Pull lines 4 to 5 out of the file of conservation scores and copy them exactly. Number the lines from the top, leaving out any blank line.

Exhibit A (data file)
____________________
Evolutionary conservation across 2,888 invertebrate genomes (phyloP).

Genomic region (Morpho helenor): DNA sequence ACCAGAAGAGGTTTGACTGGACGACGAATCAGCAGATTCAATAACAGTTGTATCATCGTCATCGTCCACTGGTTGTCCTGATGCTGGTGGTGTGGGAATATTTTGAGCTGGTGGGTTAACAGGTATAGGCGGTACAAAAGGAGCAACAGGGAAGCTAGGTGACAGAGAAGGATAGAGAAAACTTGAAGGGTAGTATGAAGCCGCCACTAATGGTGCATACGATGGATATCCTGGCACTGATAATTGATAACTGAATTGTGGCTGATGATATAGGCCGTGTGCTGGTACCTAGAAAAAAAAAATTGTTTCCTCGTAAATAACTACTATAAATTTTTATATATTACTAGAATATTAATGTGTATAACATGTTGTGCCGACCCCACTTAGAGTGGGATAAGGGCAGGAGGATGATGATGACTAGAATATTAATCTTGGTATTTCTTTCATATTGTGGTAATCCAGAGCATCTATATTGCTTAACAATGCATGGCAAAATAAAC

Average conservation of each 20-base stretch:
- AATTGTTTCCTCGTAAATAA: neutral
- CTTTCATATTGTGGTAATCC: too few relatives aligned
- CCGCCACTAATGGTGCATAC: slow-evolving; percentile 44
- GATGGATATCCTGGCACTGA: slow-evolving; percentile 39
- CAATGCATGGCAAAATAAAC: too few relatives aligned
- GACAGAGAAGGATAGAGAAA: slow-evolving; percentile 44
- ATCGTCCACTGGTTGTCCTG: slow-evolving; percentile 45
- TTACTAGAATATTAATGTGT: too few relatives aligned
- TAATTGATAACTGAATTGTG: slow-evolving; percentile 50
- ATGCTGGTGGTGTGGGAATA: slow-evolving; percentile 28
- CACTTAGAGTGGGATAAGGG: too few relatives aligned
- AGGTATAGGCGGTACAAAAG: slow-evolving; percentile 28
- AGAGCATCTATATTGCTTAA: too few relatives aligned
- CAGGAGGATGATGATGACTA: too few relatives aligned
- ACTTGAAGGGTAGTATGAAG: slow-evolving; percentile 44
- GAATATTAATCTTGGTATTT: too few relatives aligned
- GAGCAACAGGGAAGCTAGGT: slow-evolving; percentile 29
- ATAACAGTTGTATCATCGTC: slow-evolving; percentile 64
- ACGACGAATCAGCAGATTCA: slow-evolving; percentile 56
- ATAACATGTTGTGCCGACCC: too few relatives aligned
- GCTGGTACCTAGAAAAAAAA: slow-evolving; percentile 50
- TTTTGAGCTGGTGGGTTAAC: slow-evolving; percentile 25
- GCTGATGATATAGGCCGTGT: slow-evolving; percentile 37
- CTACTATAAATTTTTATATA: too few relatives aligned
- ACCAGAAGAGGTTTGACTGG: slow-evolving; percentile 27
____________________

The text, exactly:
- AATTGTTTCCTCGTAAATAA: neutral
- CTTTCATATTGTGGTAATCC: too few relatives aligned